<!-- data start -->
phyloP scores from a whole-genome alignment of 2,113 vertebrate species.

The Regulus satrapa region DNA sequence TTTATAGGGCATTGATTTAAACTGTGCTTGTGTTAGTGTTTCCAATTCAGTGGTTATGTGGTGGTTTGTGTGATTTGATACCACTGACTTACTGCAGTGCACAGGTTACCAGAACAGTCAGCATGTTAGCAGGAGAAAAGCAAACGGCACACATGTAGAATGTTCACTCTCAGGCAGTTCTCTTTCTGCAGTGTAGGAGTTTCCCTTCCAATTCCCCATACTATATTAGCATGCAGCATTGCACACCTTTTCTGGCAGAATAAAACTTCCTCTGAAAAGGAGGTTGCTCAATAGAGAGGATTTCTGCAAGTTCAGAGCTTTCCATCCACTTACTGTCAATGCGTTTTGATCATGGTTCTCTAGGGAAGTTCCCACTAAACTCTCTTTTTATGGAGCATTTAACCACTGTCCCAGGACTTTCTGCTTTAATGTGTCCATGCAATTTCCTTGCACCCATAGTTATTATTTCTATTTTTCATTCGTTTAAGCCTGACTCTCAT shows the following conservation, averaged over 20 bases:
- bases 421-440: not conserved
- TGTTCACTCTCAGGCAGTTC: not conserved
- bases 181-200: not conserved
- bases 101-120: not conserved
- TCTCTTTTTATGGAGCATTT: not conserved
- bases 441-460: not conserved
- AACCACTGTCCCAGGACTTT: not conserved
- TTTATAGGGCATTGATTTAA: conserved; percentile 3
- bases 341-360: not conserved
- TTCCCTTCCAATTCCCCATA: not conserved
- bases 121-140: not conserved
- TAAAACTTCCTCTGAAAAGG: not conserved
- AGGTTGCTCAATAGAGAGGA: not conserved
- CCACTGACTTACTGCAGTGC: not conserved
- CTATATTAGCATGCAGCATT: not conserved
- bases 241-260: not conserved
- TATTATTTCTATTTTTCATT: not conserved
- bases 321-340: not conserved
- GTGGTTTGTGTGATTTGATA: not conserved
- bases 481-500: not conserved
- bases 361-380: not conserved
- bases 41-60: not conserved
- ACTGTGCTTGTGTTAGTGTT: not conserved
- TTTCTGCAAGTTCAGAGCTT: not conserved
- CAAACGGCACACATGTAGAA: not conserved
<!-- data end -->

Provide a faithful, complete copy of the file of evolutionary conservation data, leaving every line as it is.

phyloP scores from a whole-genome alignment of 2,113 vertebrate species.

The Regulus satrapa region DNA sequence TTTATAGGGCATTGATTTAAACTGTGCTTGTGTTAGTGTTTCCAATTCAGTGGTTATGTGGTGGTTTGTGTGATTTGATACCACTGACTTACTGCAGTGCACAGGTTACCAGAACAGTCAGCATGTTAGCAGGAGAAAAGCAAACGGCACACATGTAGAATGTTCACTCTCAGGCAGTTCTCTTTCTGCAGTGTAGGAGTTTCCCTTCCAATTCCCCATACTATATTAGCATGCAGCATTGCACACCTTTTCTGGCAGAATAAAACTTCCTCTGAAAAGGAGGTTGCTCAATAGAGAGGATTTCTGCAAGTTCAGAGCTTTCCATCCACTTACTGTCAATGCGTTTTGATCATGGTTCTCTAGGGAAGTTCCCACTAAACTCTCTTTTTATGGAGCATTTAACCACTGTCCCAGGACTTTCTGCTTTAATGTGTCCATGCAATTTCCTTGCACCCATAGTTATTATTTCTATTTTTCATTCGTTTAAGCCTGACTCTCAT shows the following conservation, averaged over 20 bases:
- bases 421-440: not conserved
- TGTTCACTCTCAGGCAGTTC: not conserved
- bases 181-200: not conserved
- bases 101-120: not conserved
- TCTCTTTTTATGGAGCATTT: not conserved
- bases 441-460: not conserved
- AACCACTGTCCCAGGACTTT: not conserved
- TTTATAGGGCATTGATTTAA: conserved; percentile 3
- bases 341-360: not conserved
- TTCCCTTCCAATTCCCCATA: not conserved
- bases 121-140: not conserved
- TAAAACTTCCTCTGAAAAGG: not conserved
- AGGTTGCTCAATAGAGAGGA: not conserved
- CCACTGACTTACTGCAGTGC: not conserved
- CTATATTAGCATGCAGCATT: not conserved
- bases 241-260: not conserved
- TATTATTTCTATTTTTCATT: not conserved
- bases 321-340: not conserved
- GTGGTTTGTGTGATTTGATA: not conserved
- bases 481-500: not conserved
- bases 361-380: not conserved
- bases 41-60: not conserved
- ACTGTGCTTGTGTTAGTGTT: not conserved
- TTTCTGCAAGTTCAGAGCTT: not conserved
- CAAACGGCACACATGTAGAA: not conserved